Using the Python scripts in the Code folder Part 1

Here is just a brief introduction to the basic Python 3.x scripts to get a token list, the type-token ratio, a frequency profile and unique token lists from a set of documents. We presuppose that you have some common OS on your computer, some version of Python 3.x installed, and that you have access to a command line tool.

Basic Settings

I assume that you are familiar with the command line tool on Mac, Windows (PowerShell) or Linux. Check out these tutorials for the specific platforms:




There are many video tutorials for all of these tools on
YouTube and elsewhere.

I also assume that you have installed Python 3 from either or on your OS and that it is running correctly. On Windows you might need to set the global path to the Python folder in the system’s PATH variable. See here for instructions on how to do that, i.e. you would presumably add C:/Python32/ separated by a semicolon ; to the PATH variable (assuming that this is, where your Python 3 was installed). It might also be that your Python 3 binary executable is not called python3.exe, but just python.exe. In this case you would replace in the following commands python3 with simply python.

Download the
code-archive and unpack it somewhere, or use the code in the Code folder of the course on Dropbox.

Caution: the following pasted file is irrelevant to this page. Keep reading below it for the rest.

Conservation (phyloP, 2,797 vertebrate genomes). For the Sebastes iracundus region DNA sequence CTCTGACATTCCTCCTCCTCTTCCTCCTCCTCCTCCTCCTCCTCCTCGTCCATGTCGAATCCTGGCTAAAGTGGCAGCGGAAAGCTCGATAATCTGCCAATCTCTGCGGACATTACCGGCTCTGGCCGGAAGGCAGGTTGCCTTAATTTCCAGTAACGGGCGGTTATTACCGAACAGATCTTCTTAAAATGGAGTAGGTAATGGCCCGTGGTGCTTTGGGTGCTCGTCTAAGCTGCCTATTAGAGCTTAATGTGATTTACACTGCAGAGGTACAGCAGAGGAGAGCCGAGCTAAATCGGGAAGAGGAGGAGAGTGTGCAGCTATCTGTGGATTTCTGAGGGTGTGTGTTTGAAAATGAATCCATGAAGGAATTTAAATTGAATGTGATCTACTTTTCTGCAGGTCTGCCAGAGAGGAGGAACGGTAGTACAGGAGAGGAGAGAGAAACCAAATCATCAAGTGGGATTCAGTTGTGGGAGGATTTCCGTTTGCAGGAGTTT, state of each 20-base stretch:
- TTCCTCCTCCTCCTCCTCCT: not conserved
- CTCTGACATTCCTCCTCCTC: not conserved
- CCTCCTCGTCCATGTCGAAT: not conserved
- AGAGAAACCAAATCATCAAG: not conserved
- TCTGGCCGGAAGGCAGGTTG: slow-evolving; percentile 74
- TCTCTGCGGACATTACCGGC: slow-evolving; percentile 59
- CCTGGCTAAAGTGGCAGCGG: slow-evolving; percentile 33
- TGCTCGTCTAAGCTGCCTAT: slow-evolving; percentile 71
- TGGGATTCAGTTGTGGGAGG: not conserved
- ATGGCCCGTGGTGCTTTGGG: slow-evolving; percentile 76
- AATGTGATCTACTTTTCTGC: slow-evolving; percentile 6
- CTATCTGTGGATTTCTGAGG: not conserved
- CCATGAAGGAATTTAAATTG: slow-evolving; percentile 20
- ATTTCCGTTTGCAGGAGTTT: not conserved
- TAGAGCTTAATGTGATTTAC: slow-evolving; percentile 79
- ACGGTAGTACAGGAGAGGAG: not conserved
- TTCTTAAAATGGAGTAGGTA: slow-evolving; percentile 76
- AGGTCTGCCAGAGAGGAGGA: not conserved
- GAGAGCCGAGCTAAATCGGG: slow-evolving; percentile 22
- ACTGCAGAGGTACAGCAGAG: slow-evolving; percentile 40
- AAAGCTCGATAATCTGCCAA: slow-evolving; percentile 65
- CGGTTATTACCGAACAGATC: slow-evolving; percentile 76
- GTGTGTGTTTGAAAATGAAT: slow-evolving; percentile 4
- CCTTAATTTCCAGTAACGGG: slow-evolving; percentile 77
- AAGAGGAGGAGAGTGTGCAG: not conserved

Tokenizing Text Files

The Python 3 code in reads the text from all the files given as parameters and returns a list of tokens. This is a very simplified tokenizer that does not check for acronyms or abbreviations, or any other issues related to the disambiguation of for example the apostrophe or period. A collection of raw text-files can be tokenized by providing the files as individual parameters:

python3 mytext1.txt mytext2.txt

or by using wildcards (all files with a name that ends in

python3 *.txt

If you want to process all text files in our Corpus folder and you are in the Corpus folder, where the code is located, you can use the following command line:

python3 ../Corpora/*.txt

The output of the tokenizer is a list of tokens, one token per line, as shown in the following selection:


If you want to save the token list to a file, you can redirect the output from the screen (or command line or console window) to a file by using the redirect symbol
> and a file name for the output file:

python3 ../Corpora/*.txt > token-list.txt

This will generate a text file
token-list.txt in your current folder that contains the tokens in the linear order as processed by going through the text files in the Corpus folder.

Calculating the Type/Token Ratio

The code in will give you the type-token ratio for a token list, as generated by You can call it with a list of file names as the parameter, where the files contain the tokens, for example organized line-by-line. In the Corpus folder I piped out the output to sports.lst, tech.lst etc. files. This is the way one can now get the type-token ratio from these token lists:

python3 ../Corpora/sports.lst ../Corpora/tech.lst

The output should look like:

Type/Token ratio for ../Corpora/sports.lst : 24.30373991133341
Type/Token ratio for ../Corpora/tech.lst : 23.697794462693572

Frequency Profiles

To generate a frequency profile from the token lists, you can use the code and provide as a parameter the file names of the files that contain the tokens or token lists (one or more such files):